Qatar faces hard criticism over the democracy and the contradictory statements of lolwah alkhater
Qatar’s Foreign Ministry spokeswoman lolwah alkhater faces harsh criticism from Gulf elites after a controversial meeting with German television station DW. “Her responses appeared to be contradictory” many observers said.
As Qatar marks two years under boycott, its foreign ministry spokesperson tries to deny Doha’s supporting for terrorism. Everyone saw you stuttering and also your weak argument and justifications.
Qatari spokesperson in an interview Tim Sebastian says Qatar isn’t democratic.
In 2017, Qatar signed an agreement with the UN International Labour Organization to work on reforms to improve conditions for migrant workers. Implementing all the measures in that agreement, said Al-Khater, would make the country "a leading example in the region."
This is what we aspire to.
Qatar has received stark criticism from human rights groups over its treatment of guest workers. In February, Amnesty International said that "authorities risk falling behind on their promise to tackle widespread labour exploitation" and called for "a labour system that ends the abuse and misery inflicted upon so many migrant workers every day.
Al-Khater said that Doha welcomed the Amnesty report: "We deal with constructive criticism very positively." The foreign ministry spokesperson rejected the suggestion that authorities were dragging their feet over reforms. "No, we don't do the minimum. We are the best when it comes to our region," she said.
“Maybe because she is nothing but a big giant clown who represents a teeny tiny country with a stupid government and dump policies, and when I say tiny I'm not talking just about geography” one said describing lolwah alkhater.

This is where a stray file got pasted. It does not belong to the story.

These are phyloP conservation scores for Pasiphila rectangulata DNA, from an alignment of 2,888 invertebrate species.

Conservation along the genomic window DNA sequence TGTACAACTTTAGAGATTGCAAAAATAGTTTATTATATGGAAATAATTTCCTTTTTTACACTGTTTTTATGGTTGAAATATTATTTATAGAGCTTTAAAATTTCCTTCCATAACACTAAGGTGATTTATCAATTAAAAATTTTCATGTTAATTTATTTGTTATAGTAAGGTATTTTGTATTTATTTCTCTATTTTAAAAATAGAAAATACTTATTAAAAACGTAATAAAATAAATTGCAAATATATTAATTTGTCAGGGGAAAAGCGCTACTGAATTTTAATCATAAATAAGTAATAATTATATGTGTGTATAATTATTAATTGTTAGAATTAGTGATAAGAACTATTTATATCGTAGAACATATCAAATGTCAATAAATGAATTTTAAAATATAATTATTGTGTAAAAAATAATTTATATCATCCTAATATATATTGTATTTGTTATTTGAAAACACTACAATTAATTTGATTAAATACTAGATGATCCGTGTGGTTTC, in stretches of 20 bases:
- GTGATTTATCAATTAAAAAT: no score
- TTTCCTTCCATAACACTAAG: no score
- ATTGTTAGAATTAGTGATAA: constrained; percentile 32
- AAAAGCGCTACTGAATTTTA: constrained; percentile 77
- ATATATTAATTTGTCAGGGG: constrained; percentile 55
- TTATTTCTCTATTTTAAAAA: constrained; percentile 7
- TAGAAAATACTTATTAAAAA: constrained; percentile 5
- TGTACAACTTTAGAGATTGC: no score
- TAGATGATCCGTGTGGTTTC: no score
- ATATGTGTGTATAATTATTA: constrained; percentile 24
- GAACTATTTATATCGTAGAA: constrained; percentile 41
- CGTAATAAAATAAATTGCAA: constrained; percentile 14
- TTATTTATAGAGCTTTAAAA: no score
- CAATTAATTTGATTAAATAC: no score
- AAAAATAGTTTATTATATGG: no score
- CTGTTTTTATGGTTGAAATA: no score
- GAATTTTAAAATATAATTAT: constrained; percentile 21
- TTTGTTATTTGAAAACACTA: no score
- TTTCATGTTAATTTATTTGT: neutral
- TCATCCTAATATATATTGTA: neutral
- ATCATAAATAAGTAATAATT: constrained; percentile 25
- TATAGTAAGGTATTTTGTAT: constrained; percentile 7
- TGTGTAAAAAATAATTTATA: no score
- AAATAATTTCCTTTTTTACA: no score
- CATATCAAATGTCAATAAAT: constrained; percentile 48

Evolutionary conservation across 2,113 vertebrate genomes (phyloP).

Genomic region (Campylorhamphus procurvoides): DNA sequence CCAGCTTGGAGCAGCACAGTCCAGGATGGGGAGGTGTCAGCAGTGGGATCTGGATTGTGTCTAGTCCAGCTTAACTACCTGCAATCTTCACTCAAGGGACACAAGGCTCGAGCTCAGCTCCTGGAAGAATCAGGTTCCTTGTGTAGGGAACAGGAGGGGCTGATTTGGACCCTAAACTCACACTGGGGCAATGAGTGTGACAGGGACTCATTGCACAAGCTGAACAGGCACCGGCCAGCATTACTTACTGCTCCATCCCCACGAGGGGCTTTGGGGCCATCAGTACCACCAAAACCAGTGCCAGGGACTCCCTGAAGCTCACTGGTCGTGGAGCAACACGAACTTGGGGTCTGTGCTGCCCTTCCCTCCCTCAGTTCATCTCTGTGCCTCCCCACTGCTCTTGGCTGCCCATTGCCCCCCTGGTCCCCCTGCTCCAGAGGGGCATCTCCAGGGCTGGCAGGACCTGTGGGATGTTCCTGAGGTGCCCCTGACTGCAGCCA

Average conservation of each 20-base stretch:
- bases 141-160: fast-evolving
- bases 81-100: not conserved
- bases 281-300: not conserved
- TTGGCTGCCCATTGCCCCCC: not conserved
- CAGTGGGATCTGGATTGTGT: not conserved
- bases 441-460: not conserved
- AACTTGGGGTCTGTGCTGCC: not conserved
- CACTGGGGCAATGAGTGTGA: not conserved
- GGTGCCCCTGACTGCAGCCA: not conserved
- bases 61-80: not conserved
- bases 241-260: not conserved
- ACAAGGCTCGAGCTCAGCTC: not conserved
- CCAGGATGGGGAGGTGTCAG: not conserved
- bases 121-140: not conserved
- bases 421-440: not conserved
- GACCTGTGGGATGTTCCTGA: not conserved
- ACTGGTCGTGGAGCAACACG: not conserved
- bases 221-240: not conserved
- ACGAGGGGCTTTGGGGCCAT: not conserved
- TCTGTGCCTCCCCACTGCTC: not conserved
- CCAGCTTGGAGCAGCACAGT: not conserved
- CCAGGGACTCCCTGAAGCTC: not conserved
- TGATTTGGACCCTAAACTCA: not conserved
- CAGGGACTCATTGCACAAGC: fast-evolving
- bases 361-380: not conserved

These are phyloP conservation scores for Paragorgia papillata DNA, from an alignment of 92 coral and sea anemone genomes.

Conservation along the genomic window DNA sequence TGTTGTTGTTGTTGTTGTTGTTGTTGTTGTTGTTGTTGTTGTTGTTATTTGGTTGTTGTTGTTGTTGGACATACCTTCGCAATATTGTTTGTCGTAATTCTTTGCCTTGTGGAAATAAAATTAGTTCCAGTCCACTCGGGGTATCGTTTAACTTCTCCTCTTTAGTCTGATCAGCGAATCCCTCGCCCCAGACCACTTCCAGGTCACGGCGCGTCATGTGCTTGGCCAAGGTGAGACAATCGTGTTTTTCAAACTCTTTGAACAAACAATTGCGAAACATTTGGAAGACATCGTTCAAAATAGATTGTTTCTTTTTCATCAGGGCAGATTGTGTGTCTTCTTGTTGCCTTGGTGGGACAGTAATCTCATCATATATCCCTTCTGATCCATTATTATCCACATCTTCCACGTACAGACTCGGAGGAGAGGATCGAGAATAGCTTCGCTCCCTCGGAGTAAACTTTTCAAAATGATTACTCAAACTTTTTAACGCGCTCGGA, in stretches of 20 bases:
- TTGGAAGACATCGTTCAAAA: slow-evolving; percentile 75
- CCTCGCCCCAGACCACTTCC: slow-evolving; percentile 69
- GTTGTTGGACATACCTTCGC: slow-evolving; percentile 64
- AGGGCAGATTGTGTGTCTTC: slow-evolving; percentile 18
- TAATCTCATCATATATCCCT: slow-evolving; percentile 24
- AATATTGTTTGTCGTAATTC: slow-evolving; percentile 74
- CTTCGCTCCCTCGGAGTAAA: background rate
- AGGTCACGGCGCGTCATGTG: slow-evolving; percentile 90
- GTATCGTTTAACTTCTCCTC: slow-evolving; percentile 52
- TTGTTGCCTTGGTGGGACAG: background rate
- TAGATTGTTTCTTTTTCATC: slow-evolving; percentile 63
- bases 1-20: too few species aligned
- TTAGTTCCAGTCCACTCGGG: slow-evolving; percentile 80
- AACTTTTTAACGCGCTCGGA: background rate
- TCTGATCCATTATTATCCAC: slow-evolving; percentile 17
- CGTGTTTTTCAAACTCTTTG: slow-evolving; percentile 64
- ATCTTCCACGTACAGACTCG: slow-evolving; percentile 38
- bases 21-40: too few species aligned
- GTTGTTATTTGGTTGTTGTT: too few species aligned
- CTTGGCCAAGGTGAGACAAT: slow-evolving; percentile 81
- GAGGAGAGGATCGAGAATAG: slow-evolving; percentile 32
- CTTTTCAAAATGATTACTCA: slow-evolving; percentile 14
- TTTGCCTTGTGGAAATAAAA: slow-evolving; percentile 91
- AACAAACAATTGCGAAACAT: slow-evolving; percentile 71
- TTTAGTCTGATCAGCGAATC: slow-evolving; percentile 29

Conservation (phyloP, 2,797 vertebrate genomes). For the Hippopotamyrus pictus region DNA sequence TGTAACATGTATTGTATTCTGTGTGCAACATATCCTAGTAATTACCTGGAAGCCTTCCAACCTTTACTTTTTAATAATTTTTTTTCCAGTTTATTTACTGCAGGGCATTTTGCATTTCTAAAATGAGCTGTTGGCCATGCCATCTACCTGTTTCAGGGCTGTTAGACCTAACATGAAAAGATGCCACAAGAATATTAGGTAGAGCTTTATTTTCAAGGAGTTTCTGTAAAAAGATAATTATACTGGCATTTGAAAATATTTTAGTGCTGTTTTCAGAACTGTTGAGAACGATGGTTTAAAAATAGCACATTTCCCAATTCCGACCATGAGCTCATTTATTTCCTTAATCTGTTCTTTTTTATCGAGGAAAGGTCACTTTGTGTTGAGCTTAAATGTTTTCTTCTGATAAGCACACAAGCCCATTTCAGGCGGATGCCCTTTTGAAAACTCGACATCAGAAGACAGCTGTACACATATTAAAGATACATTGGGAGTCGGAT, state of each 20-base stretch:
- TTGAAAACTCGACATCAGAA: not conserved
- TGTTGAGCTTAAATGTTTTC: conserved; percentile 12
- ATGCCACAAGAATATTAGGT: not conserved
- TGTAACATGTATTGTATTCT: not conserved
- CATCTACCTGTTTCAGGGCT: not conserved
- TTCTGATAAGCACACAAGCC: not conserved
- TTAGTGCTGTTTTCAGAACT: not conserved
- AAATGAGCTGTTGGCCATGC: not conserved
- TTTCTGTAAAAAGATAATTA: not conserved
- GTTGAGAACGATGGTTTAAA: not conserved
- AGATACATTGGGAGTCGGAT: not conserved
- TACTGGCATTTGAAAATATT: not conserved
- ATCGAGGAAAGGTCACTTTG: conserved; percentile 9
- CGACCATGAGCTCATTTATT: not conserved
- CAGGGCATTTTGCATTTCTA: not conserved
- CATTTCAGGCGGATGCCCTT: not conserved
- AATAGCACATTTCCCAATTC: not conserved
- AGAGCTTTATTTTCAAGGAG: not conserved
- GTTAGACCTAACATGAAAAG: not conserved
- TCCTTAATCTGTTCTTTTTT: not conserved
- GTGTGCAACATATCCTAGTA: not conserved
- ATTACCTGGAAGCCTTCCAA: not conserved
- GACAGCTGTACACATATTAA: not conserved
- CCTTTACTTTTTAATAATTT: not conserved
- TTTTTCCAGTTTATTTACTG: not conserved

It is bad when a small country like Qater use its wealth in a destructive way. It is destroying relationship with its neighbors it helps the Houthies keep the conflicts it helps Hamas keep the division it helps Libya stay divided, Completely negative.
In June 2017, the Arab quartet accused Doha of funding terrorism and listed 13 demands, which included shuttering Qatari-owned broadcaster Al Jazeera and breaking off diplomatic ties with Iran, a key ally. The Qatar government strongly denied the allegations and protested the ultimatum.
In October 2017, US Treasury Secretary Steve Mnuchin visited Qatar and agreed greater cooperation between Washington and Doha, including "on charitable and money service business sectors in Qatar to prevent terrorists from continuing to use those sectors for illicit financing purposes."
Asked why it hadn't already cracked down on illicit funding, Al-Khater defended her government, saying that in a recent visit in 2019, Mnuchin had been positive about Qatar's efforts.
"The State Department said that Qatar is ahead of its neighbors. This is a fact," she said.
They continue to lie and distort the facts. 11 Qatari nationals at the top of the list announced by Qatar under pressure from the United States of America.
In April 2018, the Anti-Defamation League said the Qatar government had "continued to use its prominent platforms to promote strident anti-Semitic preachers." Tim Sebastian confronts foreign ministry spokesperson Lolwah Alkhater over the issue.
Sebastian also asked if Qatar was playing word games with its support of Hamas, after its own counter-terrorism envoy, Mutlaq Al-Qahtani, said in April 2018 that "Hamas is not a terrorist organization." "There isn't a single Arab country that designates Hamas as a terrorist organization," Al-Khater told Sebastian. Challenged by Sebastian for another definition of the acts of suicide bombers, Al-Khater said it was "not acceptable" but refused to call it terrorism.
"You want to call it terrorism, fair enough. But the problem is you are not dealing fairly with the different parties here. We're talking in the context of occupation. There is Israeli occupation that is killing people on a daily basis."